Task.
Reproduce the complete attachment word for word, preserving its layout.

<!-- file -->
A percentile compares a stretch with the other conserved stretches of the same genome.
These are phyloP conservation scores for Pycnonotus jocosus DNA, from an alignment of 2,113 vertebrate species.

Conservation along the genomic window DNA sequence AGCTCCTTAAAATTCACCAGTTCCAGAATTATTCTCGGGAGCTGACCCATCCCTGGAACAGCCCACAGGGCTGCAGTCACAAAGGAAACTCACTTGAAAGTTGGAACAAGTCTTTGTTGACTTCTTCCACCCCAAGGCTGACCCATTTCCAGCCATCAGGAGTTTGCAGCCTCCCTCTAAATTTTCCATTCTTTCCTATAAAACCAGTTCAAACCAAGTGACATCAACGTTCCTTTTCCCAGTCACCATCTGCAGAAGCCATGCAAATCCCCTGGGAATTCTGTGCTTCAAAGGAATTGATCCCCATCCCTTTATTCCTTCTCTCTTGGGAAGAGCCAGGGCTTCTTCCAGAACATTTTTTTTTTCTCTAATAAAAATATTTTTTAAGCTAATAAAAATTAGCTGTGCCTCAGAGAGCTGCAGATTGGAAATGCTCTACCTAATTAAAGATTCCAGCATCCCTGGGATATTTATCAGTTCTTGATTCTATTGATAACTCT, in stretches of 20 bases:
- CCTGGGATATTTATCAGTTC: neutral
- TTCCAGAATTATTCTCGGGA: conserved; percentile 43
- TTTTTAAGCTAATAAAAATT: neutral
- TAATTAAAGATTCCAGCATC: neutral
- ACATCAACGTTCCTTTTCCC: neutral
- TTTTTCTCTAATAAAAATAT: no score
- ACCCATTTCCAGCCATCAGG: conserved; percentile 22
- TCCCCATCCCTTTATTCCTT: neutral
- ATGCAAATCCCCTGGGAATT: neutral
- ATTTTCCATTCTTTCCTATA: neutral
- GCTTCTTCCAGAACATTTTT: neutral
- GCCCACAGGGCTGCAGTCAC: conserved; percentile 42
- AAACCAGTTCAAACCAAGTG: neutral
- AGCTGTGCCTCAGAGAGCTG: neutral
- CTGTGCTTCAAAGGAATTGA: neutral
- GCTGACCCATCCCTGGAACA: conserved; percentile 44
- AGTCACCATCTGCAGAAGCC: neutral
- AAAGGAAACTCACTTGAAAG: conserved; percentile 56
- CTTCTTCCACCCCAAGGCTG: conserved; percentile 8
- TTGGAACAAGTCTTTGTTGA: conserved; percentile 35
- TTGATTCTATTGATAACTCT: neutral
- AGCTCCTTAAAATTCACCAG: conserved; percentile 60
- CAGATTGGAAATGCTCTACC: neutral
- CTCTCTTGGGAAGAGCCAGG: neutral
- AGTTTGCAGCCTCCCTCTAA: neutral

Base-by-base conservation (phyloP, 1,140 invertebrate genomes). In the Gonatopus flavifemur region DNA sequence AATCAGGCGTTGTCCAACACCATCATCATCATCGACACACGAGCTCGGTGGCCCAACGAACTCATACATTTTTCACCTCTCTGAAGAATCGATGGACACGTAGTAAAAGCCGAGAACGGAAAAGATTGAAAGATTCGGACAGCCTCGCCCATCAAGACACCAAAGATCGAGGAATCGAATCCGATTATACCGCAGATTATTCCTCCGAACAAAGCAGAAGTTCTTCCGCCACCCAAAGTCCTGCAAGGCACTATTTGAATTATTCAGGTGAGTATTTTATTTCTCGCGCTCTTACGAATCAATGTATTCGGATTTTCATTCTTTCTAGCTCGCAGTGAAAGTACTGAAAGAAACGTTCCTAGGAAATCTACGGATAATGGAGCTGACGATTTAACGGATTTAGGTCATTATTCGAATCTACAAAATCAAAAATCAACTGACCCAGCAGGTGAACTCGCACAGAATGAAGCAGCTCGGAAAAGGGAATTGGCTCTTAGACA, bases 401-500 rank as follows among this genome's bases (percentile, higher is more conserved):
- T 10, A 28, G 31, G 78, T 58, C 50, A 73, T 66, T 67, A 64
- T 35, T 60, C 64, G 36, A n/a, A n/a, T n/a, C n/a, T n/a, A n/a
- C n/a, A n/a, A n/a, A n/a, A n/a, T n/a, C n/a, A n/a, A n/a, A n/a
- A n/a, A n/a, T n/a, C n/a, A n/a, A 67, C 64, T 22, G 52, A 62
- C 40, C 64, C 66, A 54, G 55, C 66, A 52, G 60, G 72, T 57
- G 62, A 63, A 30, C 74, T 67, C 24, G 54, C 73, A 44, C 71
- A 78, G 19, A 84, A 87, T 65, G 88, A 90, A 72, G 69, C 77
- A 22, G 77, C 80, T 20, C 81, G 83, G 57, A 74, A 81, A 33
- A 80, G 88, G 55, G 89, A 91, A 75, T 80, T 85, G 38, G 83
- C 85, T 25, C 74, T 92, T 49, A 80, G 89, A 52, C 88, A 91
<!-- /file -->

A percentile compares a stretch with the other conserved stretches of the same genome.
These are phyloP conservation scores for Pycnonotus jocosus DNA, from an alignment of 2,113 vertebrate species.

Conservation along the genomic window DNA sequence AGCTCCTTAAAATTCACCAGTTCCAGAATTATTCTCGGGAGCTGACCCATCCCTGGAACAGCCCACAGGGCTGCAGTCACAAAGGAAACTCACTTGAAAGTTGGAACAAGTCTTTGTTGACTTCTTCCACCCCAAGGCTGACCCATTTCCAGCCATCAGGAGTTTGCAGCCTCCCTCTAAATTTTCCATTCTTTCCTATAAAACCAGTTCAAACCAAGTGACATCAACGTTCCTTTTCCCAGTCACCATCTGCAGAAGCCATGCAAATCCCCTGGGAATTCTGTGCTTCAAAGGAATTGATCCCCATCCCTTTATTCCTTCTCTCTTGGGAAGAGCCAGGGCTTCTTCCAGAACATTTTTTTTTTCTCTAATAAAAATATTTTTTAAGCTAATAAAAATTAGCTGTGCCTCAGAGAGCTGCAGATTGGAAATGCTCTACCTAATTAAAGATTCCAGCATCCCTGGGATATTTATCAGTTCTTGATTCTATTGATAACTCT, in stretches of 20 bases:
- CCTGGGATATTTATCAGTTC: neutral
- TTCCAGAATTATTCTCGGGA: conserved; percentile 43
- TTTTTAAGCTAATAAAAATT: neutral
- TAATTAAAGATTCCAGCATC: neutral
- ACATCAACGTTCCTTTTCCC: neutral
- TTTTTCTCTAATAAAAATAT: no score
- ACCCATTTCCAGCCATCAGG: conserved; percentile 22
- TCCCCATCCCTTTATTCCTT: neutral
- ATGCAAATCCCCTGGGAATT: neutral
- ATTTTCCATTCTTTCCTATA: neutral
- GCTTCTTCCAGAACATTTTT: neutral
- GCCCACAGGGCTGCAGTCAC: conserved; percentile 42
- AAACCAGTTCAAACCAAGTG: neutral
- AGCTGTGCCTCAGAGAGCTG: neutral
- CTGTGCTTCAAAGGAATTGA: neutral
- GCTGACCCATCCCTGGAACA: conserved; percentile 44
- AGTCACCATCTGCAGAAGCC: neutral
- AAAGGAAACTCACTTGAAAG: conserved; percentile 56
- CTTCTTCCACCCCAAGGCTG: conserved; percentile 8
- TTGGAACAAGTCTTTGTTGA: conserved; percentile 35
- TTGATTCTATTGATAACTCT: neutral
- AGCTCCTTAAAATTCACCAG: conserved; percentile 60
- CAGATTGGAAATGCTCTACC: neutral
- CTCTCTTGGGAAGAGCCAGG: neutral
- AGTTTGCAGCCTCCCTCTAA: neutral

Base-by-base conservation (phyloP, 1,140 invertebrate genomes). In the Gonatopus flavifemur region DNA sequence AATCAGGCGTTGTCCAACACCATCATCATCATCGACACACGAGCTCGGTGGCCCAACGAACTCATACATTTTTCACCTCTCTGAAGAATCGATGGACACGTAGTAAAAGCCGAGAACGGAAAAGATTGAAAGATTCGGACAGCCTCGCCCATCAAGACACCAAAGATCGAGGAATCGAATCCGATTATACCGCAGATTATTCCTCCGAACAAAGCAGAAGTTCTTCCGCCACCCAAAGTCCTGCAAGGCACTATTTGAATTATTCAGGTGAGTATTTTATTTCTCGCGCTCTTACGAATCAATGTATTCGGATTTTCATTCTTTCTAGCTCGCAGTGAAAGTACTGAAAGAAACGTTCCTAGGAAATCTACGGATAATGGAGCTGACGATTTAACGGATTTAGGTCATTATTCGAATCTACAAAATCAAAAATCAACTGACCCAGCAGGTGAACTCGCACAGAATGAAGCAGCTCGGAAAAGGGAATTGGCTCTTAGACA, bases 401-500 rank as follows among this genome's bases (percentile, higher is more conserved):
- T 10, A 28, G 31, G 78, T 58, C 50, A 73, T 66, T 67, A 64
- T 35, T 60, C 64, G 36, A n/a, A n/a, T n/a, C n/a, T n/a, A n/a
- C n/a, A n/a, A n/a, A n/a, A n/a, T n/a, C n/a, A n/a, A n/a, A n/a
- A n/a, A n/a, T n/a, C n/a, A n/a, A 67, C 64, T 22, G 52, A 62
- C 40, C 64, C 66, A 54, G 55, C 66, A 52, G 60, G 72, T 57
- G 62, A 63, A 30, C 74, T 67, C 24, G 54, C 73, A 44, C 71
- A 78, G 19, A 84, A 87, T 65, G 88, A 90, A 72, G 69, C 77
- A 22, G 77, C 80, T 20, C 81, G 83, G 57, A 74, A 81, A 33
- A 80, G 88, G 55, G 89, A 91, A 75, T 80, T 85, G 38, G 83
- C 85, T 25, C 74, T 92, T 49, A 80, G 89, A 52, C 88, A 91